Hollywood Chinese is a 2007 documentary by Academy Award winner Arthur Dong that surveys the representations of Chinese and other Asian citizens throughout the history of American cinema. Topics include the general invisibility of Asians in popular films, the use of white actors to portray Asian characters, and the common stereotypes that are repeatedly associated with Asian characters in these portrayals. Dong’s film features clips from almost 100 films as well as interviews with actors, directors, and writers who have wrestled with the “tangled history of race and representation” that characterize the presence of Chinese and other Asian Americans in US cinema.
Broadcast in 2011, this segment from Good Morning America explores the controversy stirred by a J.Crew advertisement. In that ad, J. Crew’s President and creative director, Jenna Lyons, was pictured painting her young son’s toenails neon pink. The picture simultaneously sparked a backlash and significant praise regarding the unconventional performance of gender.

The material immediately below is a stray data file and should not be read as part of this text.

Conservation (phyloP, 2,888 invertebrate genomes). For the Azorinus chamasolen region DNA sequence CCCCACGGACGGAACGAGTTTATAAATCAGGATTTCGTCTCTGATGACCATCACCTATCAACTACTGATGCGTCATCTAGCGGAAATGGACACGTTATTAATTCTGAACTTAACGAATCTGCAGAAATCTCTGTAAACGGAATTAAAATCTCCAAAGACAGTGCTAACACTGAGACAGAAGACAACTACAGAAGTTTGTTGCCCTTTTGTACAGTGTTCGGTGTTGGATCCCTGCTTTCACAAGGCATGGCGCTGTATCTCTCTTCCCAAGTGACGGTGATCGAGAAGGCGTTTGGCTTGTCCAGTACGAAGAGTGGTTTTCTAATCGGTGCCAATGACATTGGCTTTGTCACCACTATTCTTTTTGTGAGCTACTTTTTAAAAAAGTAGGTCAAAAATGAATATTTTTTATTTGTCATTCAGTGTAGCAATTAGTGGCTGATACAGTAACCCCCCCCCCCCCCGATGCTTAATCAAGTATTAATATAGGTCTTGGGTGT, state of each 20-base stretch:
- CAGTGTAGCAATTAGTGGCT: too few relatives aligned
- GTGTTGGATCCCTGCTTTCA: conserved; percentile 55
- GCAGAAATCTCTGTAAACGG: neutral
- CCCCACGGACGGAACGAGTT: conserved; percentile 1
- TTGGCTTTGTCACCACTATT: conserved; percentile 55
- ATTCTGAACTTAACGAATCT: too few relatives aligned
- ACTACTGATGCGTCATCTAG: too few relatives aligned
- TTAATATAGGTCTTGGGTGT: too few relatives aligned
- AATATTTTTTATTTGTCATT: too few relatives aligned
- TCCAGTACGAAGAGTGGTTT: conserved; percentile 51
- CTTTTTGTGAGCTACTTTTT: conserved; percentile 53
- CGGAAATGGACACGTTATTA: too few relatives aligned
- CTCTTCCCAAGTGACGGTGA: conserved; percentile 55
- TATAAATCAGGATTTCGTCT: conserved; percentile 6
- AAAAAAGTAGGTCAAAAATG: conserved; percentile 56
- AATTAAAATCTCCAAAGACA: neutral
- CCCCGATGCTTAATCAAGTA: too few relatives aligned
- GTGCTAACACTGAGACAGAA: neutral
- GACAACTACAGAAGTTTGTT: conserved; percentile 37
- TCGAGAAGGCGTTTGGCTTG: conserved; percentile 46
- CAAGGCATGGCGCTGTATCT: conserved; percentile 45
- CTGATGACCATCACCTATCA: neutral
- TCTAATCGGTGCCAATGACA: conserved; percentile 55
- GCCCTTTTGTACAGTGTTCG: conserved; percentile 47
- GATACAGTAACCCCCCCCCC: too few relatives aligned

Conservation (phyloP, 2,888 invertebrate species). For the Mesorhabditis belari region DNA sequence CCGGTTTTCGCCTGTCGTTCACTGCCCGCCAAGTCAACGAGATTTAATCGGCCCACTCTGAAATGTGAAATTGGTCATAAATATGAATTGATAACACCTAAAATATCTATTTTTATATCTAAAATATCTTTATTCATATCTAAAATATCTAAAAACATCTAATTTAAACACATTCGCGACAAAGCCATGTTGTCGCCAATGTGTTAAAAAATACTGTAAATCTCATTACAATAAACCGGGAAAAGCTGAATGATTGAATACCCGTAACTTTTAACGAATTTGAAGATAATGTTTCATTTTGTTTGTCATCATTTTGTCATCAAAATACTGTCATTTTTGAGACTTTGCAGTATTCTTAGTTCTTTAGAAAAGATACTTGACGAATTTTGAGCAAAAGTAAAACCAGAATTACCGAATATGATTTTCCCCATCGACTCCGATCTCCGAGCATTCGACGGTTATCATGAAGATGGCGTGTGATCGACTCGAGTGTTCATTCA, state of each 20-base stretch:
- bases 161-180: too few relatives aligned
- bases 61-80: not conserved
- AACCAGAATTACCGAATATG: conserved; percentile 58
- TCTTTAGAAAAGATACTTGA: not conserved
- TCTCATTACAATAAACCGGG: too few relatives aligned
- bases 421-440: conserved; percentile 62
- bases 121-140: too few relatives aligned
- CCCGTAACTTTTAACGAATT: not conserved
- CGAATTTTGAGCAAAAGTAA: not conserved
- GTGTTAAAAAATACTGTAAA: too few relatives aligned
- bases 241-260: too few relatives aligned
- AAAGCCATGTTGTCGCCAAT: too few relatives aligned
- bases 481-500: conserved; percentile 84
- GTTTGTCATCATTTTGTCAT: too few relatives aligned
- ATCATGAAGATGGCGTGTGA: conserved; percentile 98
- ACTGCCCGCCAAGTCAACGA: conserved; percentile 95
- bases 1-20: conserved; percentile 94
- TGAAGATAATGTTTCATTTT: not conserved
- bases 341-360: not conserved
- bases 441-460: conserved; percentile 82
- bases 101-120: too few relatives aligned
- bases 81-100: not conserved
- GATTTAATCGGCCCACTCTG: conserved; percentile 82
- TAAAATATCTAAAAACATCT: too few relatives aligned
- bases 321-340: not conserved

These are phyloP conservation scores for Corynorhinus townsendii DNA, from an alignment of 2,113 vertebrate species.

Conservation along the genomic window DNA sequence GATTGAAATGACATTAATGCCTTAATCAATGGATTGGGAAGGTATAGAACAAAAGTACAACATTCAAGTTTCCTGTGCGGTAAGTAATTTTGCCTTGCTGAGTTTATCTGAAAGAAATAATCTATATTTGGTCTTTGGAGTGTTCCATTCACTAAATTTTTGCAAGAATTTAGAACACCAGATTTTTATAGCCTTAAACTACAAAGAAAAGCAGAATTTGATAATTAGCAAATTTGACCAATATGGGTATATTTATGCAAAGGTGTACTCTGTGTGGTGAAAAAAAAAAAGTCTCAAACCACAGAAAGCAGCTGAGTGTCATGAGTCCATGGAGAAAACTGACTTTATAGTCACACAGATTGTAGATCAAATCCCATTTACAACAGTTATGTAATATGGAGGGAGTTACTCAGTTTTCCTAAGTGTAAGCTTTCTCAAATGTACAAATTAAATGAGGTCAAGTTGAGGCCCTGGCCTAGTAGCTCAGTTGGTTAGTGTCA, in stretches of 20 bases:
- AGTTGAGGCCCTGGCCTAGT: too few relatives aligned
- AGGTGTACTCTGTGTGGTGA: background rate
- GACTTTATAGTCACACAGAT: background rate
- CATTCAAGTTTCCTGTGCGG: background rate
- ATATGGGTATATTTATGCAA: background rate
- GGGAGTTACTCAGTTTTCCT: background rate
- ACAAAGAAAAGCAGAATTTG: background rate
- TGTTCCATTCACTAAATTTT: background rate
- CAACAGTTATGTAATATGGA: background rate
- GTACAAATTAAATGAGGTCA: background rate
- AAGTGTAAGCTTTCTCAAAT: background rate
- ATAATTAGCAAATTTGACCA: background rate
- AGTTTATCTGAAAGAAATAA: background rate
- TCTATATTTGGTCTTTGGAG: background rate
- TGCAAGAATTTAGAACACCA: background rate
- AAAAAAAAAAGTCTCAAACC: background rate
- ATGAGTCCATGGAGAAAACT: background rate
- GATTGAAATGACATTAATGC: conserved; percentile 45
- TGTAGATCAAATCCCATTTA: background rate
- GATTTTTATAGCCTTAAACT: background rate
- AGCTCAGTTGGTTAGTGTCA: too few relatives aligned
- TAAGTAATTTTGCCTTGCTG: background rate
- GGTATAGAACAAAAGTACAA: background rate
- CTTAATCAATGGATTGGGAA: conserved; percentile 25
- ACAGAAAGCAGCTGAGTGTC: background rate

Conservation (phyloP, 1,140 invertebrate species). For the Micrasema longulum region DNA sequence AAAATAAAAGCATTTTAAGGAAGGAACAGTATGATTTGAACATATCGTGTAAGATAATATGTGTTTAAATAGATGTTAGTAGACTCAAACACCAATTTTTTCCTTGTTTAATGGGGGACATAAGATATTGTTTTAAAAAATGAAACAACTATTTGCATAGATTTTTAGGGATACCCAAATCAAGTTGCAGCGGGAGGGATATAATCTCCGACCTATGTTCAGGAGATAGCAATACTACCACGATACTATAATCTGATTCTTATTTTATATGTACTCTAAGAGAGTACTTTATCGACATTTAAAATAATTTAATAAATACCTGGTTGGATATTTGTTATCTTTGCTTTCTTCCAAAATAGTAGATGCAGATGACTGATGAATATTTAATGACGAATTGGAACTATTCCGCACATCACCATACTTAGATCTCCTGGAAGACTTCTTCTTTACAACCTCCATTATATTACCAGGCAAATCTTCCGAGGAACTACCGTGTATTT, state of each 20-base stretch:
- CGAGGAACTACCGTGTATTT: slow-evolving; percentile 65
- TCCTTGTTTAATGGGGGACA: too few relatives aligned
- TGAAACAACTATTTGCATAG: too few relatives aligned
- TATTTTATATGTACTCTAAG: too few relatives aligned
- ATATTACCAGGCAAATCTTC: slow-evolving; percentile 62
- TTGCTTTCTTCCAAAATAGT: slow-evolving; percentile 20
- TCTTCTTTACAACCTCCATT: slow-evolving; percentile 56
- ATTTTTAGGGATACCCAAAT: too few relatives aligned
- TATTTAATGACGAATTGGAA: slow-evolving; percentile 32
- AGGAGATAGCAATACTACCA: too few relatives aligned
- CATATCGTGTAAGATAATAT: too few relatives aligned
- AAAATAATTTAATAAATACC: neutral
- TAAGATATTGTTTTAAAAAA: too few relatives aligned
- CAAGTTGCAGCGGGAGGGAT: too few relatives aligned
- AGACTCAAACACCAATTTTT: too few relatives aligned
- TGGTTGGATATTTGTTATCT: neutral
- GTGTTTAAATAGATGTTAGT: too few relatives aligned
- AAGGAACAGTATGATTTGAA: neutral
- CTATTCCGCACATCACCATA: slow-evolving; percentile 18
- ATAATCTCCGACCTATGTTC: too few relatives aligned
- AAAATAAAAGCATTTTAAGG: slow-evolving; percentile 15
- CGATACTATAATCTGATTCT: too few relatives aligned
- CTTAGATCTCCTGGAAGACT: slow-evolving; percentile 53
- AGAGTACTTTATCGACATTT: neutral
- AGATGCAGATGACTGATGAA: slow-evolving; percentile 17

This clip comes from a longer documentary called “Look us in the Eye: The Old Women's Project”, that follows a group of older female activists. In this excerpt, they discuss some of the prejudices faced by older citizens, and then are documented protesting against President Bush.
This mini-documentary uploaded on Youtube features clips from Disney films as well as narration from the author and quotes from scholars. It makes a claim that Disney films help to shape male expectations about the role of women in society, such that women are seen as objects meant to serve men. It also makes an argument about particular images of masculinity – like the strong, chiseled male body that is violent – that are glorified while others are demeaned.